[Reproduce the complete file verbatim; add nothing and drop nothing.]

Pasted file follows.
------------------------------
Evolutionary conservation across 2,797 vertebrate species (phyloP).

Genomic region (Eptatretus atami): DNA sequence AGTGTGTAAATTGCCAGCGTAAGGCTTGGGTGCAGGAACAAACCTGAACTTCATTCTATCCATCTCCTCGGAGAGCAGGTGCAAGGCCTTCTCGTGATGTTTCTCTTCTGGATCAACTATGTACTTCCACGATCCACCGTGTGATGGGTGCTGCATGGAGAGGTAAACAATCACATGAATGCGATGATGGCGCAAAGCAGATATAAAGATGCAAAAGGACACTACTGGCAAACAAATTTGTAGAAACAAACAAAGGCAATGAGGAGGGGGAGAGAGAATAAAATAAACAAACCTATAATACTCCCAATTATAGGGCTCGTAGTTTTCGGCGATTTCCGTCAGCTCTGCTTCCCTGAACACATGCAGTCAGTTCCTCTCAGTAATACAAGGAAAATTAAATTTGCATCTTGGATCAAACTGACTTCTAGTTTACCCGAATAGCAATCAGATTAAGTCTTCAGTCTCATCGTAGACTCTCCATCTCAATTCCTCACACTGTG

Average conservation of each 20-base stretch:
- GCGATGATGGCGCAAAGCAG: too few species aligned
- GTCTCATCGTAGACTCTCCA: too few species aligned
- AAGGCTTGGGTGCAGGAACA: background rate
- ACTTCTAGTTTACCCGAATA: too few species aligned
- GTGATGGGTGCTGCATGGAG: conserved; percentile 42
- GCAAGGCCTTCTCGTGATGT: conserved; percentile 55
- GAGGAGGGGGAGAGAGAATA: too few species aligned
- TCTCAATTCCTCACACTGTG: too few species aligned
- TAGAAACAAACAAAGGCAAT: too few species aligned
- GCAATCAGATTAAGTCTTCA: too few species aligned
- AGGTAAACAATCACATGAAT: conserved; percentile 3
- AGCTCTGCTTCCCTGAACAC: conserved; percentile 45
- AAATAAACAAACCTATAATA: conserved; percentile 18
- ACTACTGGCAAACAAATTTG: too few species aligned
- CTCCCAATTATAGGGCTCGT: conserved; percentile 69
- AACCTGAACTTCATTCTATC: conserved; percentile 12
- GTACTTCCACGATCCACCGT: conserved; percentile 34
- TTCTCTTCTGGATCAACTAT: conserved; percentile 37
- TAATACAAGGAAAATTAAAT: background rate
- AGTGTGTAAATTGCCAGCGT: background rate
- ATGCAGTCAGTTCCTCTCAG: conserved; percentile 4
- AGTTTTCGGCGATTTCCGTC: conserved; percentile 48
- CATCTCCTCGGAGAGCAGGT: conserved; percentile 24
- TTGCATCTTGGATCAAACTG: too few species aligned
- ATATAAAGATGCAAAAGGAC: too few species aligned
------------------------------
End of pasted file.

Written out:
Evolutionary conservation across 2,797 vertebrate species (phyloP).

Genomic region (Eptatretus atami): DNA sequence AGTGTGTAAATTGCCAGCGTAAGGCTTGGGTGCAGGAACAAACCTGAACTTCATTCTATCCATCTCCTCGGAGAGCAGGTGCAAGGCCTTCTCGTGATGTTTCTCTTCTGGATCAACTATGTACTTCCACGATCCACCGTGTGATGGGTGCTGCATGGAGAGGTAAACAATCACATGAATGCGATGATGGCGCAAAGCAGATATAAAGATGCAAAAGGACACTACTGGCAAACAAATTTGTAGAAACAAACAAAGGCAATGAGGAGGGGGAGAGAGAATAAAATAAACAAACCTATAATACTCCCAATTATAGGGCTCGTAGTTTTCGGCGATTTCCGTCAGCTCTGCTTCCCTGAACACATGCAGTCAGTTCCTCTCAGTAATACAAGGAAAATTAAATTTGCATCTTGGATCAAACTGACTTCTAGTTTACCCGAATAGCAATCAGATTAAGTCTTCAGTCTCATCGTAGACTCTCCATCTCAATTCCTCACACTGTG

Average conservation of each 20-base stretch:
- GCGATGATGGCGCAAAGCAG: too few species aligned
- GTCTCATCGTAGACTCTCCA: too few species aligned
- AAGGCTTGGGTGCAGGAACA: background rate
- ACTTCTAGTTTACCCGAATA: too few species aligned
- GTGATGGGTGCTGCATGGAG: conserved; percentile 42
- GCAAGGCCTTCTCGTGATGT: conserved; percentile 55
- GAGGAGGGGGAGAGAGAATA: too few species aligned
- TCTCAATTCCTCACACTGTG: too few species aligned
- TAGAAACAAACAAAGGCAAT: too few species aligned
- GCAATCAGATTAAGTCTTCA: too few species aligned
- AGGTAAACAATCACATGAAT: conserved; percentile 3
- AGCTCTGCTTCCCTGAACAC: conserved; percentile 45
- AAATAAACAAACCTATAATA: conserved; percentile 18
- ACTACTGGCAAACAAATTTG: too few species aligned
- CTCCCAATTATAGGGCTCGT: conserved; percentile 69
- AACCTGAACTTCATTCTATC: conserved; percentile 12
- GTACTTCCACGATCCACCGT: conserved; percentile 34
- TTCTCTTCTGGATCAACTAT: conserved; percentile 37
- TAATACAAGGAAAATTAAAT: background rate
- AGTGTGTAAATTGCCAGCGT: background rate
- ATGCAGTCAGTTCCTCTCAG: conserved; percentile 4
- AGTTTTCGGCGATTTCCGTC: conserved; percentile 48
- CATCTCCTCGGAGAGCAGGT: conserved; percentile 24
- TTGCATCTTGGATCAAACTG: too few species aligned
- ATATAAAGATGCAAAAGGAC: too few species aligned